And for some people who are confused about some of the events that happen, I’m taking from both the book and the movie. Hopefully that should explain why some things weren’t from just one source.
As Sam finished, she glanced at Arwen. The she-elf sat looking thoughtful for a moment, and then said, "I truly am sorry for the loss of your friends. You must understand, I…find this very…find it difficult to believe. Though I must admit, according to Legolas, you were more than shocked to learn of Elves, which in a way, does support what you are saying. There is also that you said you came from…A-mer-i-ca? That is a realm neither I, nor my father or brothers have heard of. And we–Legolas, Father, and I–agree that your accent and clothing is very…out-landish."
‘It’s nice to know you trust me about as must as I trust you…people,’ thought Sam sarcastically. "Well, like I tried to tell…Legolas, I’m…not…from…here," she said aloud, carefully saying the last part. An unsettling thought hit her. How could she have not thought about asking this before, she wondered in frustration. "Who’s this oh-so-evil bad guy you guys are trying to fight?" Even if this place wasn’t real–or was?–she should still have tried to find out about the enemy sooner.
Arwen looked puzzled for a moment as she sifted through Sam’s words. "That would be a matter for Father to discuss with you, if you wished. But not tonight. Tonight is a celebration."
"For what?" asked Sam.
"The Ring-bearer is healed from the wound he received from the Nazgul."
"They, their fate, and their history are intertwined with that of the enemy you wish to know about. If you must ask, ask tomorrow, or tonight after the feast and celebration," said Arwen. As she got up and began to walk out, she paused. "In the closet there are robes and dresses of many sizes and colors. Wear what you see fit. The feast begins at sunset." And with that, she left, quietly closing the door behind her.
Sam glaced outside. In about an hour or so, it would be sunset. She reasoned it wouldn’t hurt to make herself decent and to go eat. Her team’s number two rule was, "See to yourself first. If you’re hurt, you won’t do your buddies much good. Then you can help your friends." The first rule, she was rudely reminded, was, "Never leave a man–or woman–behind." She broke the first rule; she left her *entire* team behind. How low could she get?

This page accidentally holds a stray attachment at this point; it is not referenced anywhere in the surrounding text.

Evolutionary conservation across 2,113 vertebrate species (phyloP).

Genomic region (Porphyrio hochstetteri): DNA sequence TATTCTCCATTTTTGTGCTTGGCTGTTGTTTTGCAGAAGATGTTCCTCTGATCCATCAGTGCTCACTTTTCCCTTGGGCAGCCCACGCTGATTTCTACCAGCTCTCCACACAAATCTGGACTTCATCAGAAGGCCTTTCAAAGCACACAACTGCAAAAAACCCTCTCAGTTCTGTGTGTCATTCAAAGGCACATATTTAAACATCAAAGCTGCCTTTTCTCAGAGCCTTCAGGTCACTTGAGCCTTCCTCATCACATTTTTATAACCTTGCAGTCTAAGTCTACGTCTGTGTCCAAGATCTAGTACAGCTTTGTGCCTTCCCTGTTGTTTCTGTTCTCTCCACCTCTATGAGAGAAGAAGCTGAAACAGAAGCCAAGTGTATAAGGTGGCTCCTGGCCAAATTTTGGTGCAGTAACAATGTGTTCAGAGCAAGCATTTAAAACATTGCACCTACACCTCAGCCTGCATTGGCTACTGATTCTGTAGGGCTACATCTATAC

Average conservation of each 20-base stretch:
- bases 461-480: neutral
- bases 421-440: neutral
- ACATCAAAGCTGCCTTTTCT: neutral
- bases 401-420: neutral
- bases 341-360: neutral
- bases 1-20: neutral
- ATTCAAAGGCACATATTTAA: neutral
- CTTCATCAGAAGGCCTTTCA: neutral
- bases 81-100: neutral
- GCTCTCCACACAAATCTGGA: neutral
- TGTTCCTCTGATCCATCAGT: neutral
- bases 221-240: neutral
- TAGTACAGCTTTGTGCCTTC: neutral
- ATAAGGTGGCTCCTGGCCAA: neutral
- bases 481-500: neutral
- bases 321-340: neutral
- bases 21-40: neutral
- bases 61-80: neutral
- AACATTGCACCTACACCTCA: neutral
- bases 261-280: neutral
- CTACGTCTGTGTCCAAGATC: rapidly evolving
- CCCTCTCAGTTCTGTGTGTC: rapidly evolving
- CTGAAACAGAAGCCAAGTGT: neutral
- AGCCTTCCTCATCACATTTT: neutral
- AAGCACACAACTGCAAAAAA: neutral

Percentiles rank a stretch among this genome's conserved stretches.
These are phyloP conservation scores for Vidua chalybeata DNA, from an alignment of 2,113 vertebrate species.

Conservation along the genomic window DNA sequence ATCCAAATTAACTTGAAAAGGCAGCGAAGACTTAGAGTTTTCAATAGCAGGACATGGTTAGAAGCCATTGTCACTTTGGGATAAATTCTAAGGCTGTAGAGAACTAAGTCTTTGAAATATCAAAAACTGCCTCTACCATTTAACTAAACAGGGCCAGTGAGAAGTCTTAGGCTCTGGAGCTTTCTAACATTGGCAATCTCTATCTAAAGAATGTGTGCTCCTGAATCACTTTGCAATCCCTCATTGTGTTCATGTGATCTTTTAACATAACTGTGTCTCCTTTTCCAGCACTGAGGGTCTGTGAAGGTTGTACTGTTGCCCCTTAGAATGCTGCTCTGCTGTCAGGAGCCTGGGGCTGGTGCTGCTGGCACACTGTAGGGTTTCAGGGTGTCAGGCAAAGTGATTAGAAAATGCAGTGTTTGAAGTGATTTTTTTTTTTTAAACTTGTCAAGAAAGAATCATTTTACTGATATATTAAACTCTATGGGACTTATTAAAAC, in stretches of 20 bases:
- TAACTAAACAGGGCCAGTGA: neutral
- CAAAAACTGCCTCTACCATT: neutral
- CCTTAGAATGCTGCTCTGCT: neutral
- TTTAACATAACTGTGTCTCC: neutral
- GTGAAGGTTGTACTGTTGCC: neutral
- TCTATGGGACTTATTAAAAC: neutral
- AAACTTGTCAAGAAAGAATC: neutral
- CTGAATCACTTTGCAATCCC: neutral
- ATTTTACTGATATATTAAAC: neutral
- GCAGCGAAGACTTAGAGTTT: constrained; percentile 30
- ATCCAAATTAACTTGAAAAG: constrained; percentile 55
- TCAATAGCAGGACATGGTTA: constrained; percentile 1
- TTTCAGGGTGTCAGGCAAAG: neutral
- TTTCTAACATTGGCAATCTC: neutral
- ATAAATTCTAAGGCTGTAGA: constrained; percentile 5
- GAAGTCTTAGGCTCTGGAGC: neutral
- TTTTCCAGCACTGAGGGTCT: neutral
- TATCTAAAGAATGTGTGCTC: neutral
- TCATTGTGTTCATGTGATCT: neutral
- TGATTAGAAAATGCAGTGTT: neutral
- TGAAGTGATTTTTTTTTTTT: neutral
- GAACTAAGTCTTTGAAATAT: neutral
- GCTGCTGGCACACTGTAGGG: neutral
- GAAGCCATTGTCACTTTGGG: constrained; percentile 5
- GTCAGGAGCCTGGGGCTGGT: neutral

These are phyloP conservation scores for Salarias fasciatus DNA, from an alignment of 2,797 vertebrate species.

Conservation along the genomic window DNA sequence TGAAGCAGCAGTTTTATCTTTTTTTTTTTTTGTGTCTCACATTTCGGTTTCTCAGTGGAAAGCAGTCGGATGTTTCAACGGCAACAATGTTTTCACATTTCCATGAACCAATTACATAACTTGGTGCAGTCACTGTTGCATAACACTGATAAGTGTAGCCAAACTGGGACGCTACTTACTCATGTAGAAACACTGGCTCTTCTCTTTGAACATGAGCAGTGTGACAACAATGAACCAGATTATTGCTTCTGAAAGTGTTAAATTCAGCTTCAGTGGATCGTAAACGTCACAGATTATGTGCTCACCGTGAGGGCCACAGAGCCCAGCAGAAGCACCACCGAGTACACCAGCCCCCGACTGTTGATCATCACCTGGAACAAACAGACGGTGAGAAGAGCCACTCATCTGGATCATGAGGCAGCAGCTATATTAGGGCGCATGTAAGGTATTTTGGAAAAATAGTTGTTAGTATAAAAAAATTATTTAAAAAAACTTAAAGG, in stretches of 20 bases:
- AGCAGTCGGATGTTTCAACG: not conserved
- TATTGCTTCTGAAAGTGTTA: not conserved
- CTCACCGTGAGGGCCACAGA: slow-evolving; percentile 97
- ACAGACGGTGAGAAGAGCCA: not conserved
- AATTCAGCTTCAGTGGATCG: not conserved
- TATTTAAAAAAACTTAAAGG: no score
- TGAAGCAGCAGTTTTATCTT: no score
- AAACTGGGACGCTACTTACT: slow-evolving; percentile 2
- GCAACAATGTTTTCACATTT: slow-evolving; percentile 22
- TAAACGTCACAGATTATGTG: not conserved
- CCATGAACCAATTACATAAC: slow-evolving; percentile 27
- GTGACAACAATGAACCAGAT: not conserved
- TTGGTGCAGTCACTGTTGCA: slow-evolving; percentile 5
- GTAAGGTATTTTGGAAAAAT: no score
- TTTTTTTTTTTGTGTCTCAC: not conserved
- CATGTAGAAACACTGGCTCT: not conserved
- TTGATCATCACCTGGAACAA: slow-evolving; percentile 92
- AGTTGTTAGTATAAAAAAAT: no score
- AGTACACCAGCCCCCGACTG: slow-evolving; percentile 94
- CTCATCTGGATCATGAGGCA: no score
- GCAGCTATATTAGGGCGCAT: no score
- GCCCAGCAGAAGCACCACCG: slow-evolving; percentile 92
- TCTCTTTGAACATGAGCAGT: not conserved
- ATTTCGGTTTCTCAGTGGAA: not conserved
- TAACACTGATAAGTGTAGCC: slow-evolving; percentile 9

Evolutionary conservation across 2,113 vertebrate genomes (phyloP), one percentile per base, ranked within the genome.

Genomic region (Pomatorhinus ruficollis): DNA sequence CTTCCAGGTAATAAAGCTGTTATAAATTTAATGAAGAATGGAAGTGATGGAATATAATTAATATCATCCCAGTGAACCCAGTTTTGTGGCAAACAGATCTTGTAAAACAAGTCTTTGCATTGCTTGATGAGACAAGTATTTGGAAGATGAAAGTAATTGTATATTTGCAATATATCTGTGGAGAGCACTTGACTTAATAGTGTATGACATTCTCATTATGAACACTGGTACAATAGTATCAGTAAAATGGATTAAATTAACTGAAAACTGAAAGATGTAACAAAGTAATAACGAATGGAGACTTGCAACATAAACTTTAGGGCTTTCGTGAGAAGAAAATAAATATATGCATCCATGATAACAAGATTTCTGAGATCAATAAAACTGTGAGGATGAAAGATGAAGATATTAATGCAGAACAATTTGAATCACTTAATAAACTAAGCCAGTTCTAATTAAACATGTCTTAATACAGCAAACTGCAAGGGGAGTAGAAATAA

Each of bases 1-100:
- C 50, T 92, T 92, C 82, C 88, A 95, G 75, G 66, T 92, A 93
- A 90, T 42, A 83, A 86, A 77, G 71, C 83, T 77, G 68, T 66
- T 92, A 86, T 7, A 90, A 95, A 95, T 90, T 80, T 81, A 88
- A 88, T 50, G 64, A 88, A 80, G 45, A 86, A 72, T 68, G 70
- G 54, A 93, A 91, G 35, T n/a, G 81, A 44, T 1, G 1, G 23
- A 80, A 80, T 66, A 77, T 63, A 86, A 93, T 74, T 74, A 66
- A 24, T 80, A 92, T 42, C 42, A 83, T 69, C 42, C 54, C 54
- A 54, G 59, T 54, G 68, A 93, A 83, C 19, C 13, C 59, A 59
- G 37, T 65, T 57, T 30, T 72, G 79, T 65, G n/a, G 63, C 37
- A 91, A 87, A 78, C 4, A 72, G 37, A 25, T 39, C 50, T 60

She opened the closet door (which she hadn’t noticed right away on her initial first glance of the room) and gasped in shock. There was a beautiful array of robes and dresses. The closet was somewhat small and she saw why when she opened the door next to it. To her surpise there was a huge, though somewhat old-fashioned bathroom. Instead of a sink, there was a miniature, which, Sam noticed, could supply for both the large…bathtub with simple manuvering of half-tubes. She wondered how the water would get warm once it was in the bathtub-thing, but her question was soon answered when her stuck her fingers under the fall and warm, almost hot, water poured over them.
Sam exited to find something to wear. In the end, she decided (somewhat to her disgust) on a dress. It was light blue, floor-length, with a cream-colored fabric inside the sleeves and in certain folds in the skirt. It had bell sleeves and, she noted, occationally a strange symbol in certain places, such as near the bottom of the sleeves or near the bottom of the dress. She laid it out on the bed and took off her clothes (after closing the curtains by the windows) and went into the bathroom.
While the bathtub began to fill with warm water, she searched any extra nooks and cranies and shelves for certain items, such as a brush and soap.
When her quarry was found, she slipped into the water and began to scrub the desert grime off.
Sam, freshly groomed and clothed, stood in her room. It hadn’t occured to her to ask where the dining hall, or room or whatever it was, was located. Now though, she assumed that Arwen would send someone, since Arwen hopefully knew that Sam had no clue where it was.
Her auburn hair hung loosely at her shoulders, surprisingly not clashing too badly with the dress. The shoes looked even more painful than the shoes most teenage girls wore, but were actually very comfortable. She didn’t want to wrinkle the dress by sitting on it so she resolved to pacing.
When a barely perceptible knock sounded at the door, Sam paused, just to make sure that it was a knock and not someone walking down the hall. "Come in," she called when the person knocked again.
She was surprised when Legolas opened the door and walked in.
"I am here to be your escort," he said so formally that it took most of Sam’s military skill to keep her expression neutral and from showing her amusement.
Then she berated herself. Her team had just *died* today and she was already wanting to laugh? Or maybe this was just hysterics from being in shock. She couldn’t afford to be off-guard; she still didn’t know these people or exactly how must to trust them yet.